I wrote this little piece for my late wife, Michèle, who died just before Christmas in 2010. I found that writing a musical diary was so beneficial to my grieving process. I remember at the time feeling Michèle’s loss as if it were a deep wound in my heart. I found that music gently soothed my aching heart and recalled me to the new life that I had to confront – slowly and painfully. A life without her – a life where she was everywhere, yet nowhere. In fact the original title I gave to the piece was “Everywhere and Nowhere”.
However, with the passing years happiness and joy have gradually come back into my life. I changed the title to “First Light” because this title speaks of new beginnings and the return of a future direction so essential to a refreshed engagement with life and the many loving people who form part of that life.
It is a deeply personal rendition but, after so many years, I feel privileged to share it with you
Over the past six months I have written some new piano pieces. These “Songs Without Words” are relatively short and are unashamedly romantic in style.
Each track is a composition in its own right. However, they are connected to each other emotionally and intellectually. They are sincere expressions of my inner world, my “inscape” as it interacts with the “landscape” around me.
As I write this, we are still experiencing the demands of lockdown but, at least, there is a semblance of a return to some kind of normality in the not too distant future.
Music is a wonderful gift of communication and I have been touched throughout the pandemic by the way so many people have danced, sung and played music in order to keep everyone’s spirits high, bring us socially together and provide us with dreams of a better tomorrow.
I rather suspect it will take many years for people to absorb the enormity of the pandemic and its effects on our lives. Slowly but surely we will become less “anaesthetised” to the full social, psychological, cultural and economic damage and gradually awaken to the full horror of the death toll and of a world changed utterly. As with all change, however, it will bring positive outcomes as well. One thing for sure is that we will awaken gradually to a fuller awareness of the fragility of our existence.
I have always believed that communication through music can help us to come to terms with loss and bereavement and begin to dream again. It is in this spirit that I wrote these little pieces of piano music.
The songs have a different feel to my last album “Requiem” (2020). Whereas “Requiem” was about a world of loss and sorrow, hurt and anger, my latest set of songs is about a world of conciliation, new beginnings and tenderness.
“Where?” is a little melody that I found myself whistling. I wrote the melody down and then added a simple chord progression. I don’t do words – I’m useless with lyrics. This annoys me intensely because sometimes my little tunes suggest words and I hear little phrases in my head as I hum the song. As is characteristic of me, I select one of these little phrases as the basis for a title. Funnily enough, “Where?” seems to fit perfectly the sense of searching which I often experience as I walk in the woods.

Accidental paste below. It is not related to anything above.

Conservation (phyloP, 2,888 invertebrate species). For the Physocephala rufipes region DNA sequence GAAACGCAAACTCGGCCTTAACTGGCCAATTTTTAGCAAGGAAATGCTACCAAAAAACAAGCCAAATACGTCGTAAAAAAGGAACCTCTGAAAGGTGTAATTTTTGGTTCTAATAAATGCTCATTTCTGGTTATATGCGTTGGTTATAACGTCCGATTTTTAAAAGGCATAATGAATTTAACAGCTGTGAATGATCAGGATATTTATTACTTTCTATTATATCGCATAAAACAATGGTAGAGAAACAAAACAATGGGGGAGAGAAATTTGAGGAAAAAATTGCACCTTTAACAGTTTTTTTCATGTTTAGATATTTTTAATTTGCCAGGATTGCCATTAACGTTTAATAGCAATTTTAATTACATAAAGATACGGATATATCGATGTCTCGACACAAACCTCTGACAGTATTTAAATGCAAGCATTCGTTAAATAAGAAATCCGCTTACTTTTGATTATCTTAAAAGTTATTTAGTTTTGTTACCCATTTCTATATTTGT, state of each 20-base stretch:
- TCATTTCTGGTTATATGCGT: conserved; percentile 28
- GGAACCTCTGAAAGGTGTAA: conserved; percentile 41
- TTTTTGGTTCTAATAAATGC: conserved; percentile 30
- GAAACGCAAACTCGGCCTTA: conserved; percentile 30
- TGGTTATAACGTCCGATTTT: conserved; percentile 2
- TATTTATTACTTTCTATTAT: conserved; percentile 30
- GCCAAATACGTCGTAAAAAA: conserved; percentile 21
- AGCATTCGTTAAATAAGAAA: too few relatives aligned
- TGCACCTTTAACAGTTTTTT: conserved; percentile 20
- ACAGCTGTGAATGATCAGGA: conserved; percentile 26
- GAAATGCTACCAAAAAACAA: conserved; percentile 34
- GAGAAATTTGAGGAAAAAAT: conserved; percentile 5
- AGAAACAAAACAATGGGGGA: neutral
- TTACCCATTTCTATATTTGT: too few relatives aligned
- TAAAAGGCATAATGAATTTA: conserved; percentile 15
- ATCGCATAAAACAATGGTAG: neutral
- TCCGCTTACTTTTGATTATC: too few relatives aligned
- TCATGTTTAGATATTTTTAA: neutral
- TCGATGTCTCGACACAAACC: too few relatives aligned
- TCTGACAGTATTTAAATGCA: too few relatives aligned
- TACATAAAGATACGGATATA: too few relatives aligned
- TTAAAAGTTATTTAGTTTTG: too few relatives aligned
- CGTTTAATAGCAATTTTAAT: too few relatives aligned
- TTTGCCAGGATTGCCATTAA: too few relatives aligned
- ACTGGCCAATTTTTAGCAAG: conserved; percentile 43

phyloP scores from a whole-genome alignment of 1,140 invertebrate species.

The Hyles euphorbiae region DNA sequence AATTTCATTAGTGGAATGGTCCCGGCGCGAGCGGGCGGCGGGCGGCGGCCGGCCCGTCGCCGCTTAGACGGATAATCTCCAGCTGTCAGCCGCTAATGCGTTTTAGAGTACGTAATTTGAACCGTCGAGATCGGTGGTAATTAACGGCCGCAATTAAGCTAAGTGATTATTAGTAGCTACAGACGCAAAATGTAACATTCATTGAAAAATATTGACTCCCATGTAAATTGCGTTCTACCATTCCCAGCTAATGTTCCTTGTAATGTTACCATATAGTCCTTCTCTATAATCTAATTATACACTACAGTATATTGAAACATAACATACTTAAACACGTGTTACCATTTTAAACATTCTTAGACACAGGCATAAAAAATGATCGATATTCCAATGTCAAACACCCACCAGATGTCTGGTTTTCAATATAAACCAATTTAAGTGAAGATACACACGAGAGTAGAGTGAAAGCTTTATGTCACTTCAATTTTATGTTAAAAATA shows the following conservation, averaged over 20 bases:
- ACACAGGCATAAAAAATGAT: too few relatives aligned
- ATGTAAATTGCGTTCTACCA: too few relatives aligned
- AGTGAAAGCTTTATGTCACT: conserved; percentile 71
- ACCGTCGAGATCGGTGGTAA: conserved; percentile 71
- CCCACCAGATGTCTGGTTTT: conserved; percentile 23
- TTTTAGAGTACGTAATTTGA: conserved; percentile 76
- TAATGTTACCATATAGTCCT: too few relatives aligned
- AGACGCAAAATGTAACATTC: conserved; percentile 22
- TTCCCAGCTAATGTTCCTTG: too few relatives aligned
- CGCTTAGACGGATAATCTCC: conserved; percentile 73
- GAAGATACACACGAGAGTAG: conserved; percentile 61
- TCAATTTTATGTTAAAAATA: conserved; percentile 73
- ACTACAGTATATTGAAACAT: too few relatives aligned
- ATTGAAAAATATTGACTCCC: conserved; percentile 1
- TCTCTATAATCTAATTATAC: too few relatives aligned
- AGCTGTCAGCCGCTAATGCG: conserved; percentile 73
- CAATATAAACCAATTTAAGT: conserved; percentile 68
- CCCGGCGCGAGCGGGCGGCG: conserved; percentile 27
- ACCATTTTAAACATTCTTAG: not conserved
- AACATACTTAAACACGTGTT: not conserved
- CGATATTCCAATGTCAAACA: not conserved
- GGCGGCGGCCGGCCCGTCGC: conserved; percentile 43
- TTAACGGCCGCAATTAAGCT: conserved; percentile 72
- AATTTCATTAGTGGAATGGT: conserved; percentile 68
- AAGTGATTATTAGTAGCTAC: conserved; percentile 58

If you are interested in my little piece “Where?”, it is available on most channels – Spotify, YouTube, Amazon, Apple and many more… click HERE
Following the death of my wife, Michèle, in December 2010, I found that music and walking helped me greatly during the long hours of sustained grief. I felt I was in a bubble far from the world of people and events. Within this place, I found myself composing little pieces of music, my “rien du touts” (“nothing at alls”)
These piano pieces were inspired by lengthy walks along the River Trent. Despite the sadness, I usually found myself humming little melodies in my head. The minute I got home, I would rush to the piano and scribble down each melody in my notepad. I would then work for hours, transcribing the music using a notation app before recording it on the piano. I would lose myself in these little compositions and they soon became my emotional connection to the world, describing the places I visited, the characters I met and the people I love – a kind of musical diary.
In time, these little tunes became an intrinsic part of my life and I began to realise that they expressed who I was as a person, sometimes in emotionally charged ways, sometimes in quite subtle ways! When someone suggested to me that I should share my work with others, I became aware that sharing my music would be akin to exposing parts of myself to external scrutiny. I found this difficult to contemplate because, by nature, I am a very private person.
I had found in the past – largely through my professional work as a psychology lecturer – that it is damned difficult to expose even a little bit of yourself to public evaluation and criticism. I believe this to be a fundamental fear in everyone and pertains heavily to individuals who share their creative works with other people, whether they are in education, business or the creative arts. Nevertheless, in November 2018 I released my first Album, “Riversongs”.
Depite my initial reticence, I have received many kind words about my music from people all over the world. I have found this both pleasing and deeply moving. My only disappointment is that a few of my little “rien du touts” have remained just that, “nothing at alls” because they haven’t been played a great deal. However, they are still very special to me!
Some of my earliest compositions are featured in my first two albums Riversongs and Reflections. These include Riversong, Snowdrops, Song for Michèle, When Will I See You Again, First Light and Amour; which can be found by clicking the album cover images below.